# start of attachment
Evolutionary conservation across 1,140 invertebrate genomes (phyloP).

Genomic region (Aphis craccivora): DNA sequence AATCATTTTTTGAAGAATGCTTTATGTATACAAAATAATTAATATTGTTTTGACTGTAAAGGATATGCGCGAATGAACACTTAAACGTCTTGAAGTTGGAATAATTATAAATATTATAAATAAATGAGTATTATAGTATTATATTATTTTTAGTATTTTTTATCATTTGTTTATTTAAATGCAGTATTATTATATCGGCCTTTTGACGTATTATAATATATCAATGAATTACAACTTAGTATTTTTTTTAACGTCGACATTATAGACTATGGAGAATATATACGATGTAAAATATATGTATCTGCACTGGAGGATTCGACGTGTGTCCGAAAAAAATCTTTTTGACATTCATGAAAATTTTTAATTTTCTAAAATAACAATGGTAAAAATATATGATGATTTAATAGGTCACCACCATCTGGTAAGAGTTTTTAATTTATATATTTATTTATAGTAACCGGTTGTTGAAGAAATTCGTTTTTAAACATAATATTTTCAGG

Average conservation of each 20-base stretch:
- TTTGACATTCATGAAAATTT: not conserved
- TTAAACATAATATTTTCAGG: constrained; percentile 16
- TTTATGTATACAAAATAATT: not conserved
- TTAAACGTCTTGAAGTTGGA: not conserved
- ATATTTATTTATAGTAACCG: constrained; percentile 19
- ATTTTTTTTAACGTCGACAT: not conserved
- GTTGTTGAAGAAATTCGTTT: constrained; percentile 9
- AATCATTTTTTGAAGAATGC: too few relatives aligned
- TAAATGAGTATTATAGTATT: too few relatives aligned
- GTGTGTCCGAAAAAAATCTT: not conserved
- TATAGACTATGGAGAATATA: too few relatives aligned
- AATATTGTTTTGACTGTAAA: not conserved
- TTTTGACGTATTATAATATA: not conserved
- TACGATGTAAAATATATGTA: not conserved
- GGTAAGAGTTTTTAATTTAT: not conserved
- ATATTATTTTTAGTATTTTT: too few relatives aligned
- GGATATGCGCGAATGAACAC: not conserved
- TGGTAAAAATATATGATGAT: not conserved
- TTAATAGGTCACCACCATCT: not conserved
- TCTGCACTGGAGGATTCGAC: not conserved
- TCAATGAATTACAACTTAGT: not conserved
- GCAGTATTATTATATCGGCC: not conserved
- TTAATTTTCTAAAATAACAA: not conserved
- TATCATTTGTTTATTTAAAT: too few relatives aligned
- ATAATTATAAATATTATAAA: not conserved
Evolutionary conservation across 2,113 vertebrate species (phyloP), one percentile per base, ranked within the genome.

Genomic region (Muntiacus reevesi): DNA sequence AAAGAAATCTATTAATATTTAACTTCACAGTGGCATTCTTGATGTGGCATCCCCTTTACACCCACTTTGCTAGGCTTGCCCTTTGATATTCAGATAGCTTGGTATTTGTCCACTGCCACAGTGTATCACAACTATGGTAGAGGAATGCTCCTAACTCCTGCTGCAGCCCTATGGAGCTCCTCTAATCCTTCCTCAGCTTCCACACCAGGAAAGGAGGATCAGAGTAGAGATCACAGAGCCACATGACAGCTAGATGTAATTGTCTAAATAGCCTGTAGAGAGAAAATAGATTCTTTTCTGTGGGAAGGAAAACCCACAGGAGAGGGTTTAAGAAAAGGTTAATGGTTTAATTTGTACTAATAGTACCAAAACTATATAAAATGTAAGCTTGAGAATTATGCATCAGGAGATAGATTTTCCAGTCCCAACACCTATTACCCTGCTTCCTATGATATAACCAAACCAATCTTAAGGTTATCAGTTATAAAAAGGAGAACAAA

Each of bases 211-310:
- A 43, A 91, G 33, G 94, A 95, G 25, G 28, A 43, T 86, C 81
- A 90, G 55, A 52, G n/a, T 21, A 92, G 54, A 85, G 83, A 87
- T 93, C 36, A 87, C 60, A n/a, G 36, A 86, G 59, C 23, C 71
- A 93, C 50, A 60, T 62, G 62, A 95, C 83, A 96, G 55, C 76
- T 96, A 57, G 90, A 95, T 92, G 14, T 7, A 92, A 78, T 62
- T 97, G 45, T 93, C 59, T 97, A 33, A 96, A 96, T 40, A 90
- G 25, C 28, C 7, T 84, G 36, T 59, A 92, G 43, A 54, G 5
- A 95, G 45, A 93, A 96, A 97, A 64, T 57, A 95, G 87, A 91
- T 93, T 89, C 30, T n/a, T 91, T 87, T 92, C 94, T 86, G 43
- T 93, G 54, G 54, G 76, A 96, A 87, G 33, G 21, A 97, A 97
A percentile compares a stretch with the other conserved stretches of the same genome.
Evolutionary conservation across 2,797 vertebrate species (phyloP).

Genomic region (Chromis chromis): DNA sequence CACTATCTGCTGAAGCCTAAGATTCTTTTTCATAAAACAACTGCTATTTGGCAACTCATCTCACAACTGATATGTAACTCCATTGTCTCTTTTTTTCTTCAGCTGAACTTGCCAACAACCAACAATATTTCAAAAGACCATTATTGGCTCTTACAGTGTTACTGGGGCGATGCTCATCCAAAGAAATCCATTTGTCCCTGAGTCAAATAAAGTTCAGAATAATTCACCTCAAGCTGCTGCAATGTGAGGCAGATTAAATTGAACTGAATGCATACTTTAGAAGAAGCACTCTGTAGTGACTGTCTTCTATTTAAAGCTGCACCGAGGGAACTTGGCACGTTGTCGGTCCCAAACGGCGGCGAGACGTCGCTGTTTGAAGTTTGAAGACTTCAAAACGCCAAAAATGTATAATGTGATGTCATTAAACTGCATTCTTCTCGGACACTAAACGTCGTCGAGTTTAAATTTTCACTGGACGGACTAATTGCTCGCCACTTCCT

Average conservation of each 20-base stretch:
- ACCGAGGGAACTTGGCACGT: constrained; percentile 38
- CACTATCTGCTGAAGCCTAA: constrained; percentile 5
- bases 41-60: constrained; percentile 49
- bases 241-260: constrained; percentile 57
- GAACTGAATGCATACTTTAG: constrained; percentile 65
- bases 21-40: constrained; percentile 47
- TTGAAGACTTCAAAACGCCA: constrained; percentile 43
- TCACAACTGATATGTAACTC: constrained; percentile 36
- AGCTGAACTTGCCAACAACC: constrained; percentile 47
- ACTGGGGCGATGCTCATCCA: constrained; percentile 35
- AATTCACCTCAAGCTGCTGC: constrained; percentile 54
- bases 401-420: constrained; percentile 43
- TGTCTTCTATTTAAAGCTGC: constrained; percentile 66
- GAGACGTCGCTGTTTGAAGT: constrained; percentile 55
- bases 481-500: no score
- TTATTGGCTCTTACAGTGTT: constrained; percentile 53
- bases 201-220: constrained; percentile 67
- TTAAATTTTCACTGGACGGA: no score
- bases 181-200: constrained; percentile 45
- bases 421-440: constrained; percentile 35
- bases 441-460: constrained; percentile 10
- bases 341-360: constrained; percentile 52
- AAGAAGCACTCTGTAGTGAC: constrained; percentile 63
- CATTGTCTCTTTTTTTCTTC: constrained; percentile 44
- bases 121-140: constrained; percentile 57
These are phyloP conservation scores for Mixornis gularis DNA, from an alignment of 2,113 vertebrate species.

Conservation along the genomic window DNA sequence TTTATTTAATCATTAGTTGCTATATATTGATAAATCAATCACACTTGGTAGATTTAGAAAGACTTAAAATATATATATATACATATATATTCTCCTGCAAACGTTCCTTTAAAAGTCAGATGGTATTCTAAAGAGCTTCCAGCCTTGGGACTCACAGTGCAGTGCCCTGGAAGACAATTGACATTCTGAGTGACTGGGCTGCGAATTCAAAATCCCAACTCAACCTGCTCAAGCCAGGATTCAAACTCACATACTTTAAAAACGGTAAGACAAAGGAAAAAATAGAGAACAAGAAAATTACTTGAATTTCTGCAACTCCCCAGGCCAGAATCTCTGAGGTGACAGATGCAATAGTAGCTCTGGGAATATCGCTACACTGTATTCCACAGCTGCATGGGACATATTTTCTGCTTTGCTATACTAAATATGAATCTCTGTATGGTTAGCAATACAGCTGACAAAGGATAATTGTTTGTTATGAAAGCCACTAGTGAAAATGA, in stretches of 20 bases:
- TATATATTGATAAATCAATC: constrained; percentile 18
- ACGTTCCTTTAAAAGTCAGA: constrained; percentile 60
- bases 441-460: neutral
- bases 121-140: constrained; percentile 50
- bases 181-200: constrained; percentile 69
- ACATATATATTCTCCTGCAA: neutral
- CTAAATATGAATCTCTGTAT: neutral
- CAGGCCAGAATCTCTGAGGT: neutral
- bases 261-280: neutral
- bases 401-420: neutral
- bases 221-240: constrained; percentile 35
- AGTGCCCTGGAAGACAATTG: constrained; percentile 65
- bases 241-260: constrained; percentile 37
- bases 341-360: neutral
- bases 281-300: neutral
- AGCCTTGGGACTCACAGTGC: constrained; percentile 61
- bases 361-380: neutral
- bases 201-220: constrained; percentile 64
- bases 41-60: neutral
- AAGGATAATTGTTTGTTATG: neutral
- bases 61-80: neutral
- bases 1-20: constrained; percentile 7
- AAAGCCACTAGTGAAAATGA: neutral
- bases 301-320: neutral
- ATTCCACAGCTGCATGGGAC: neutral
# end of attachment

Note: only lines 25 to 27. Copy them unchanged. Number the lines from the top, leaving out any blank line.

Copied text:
- GCAGTATTATTATATCGGCC: not conserved
- TTAATTTTCTAAAATAACAA: not conserved
- TATCATTTGTTTATTTAAAT: too few relatives aligned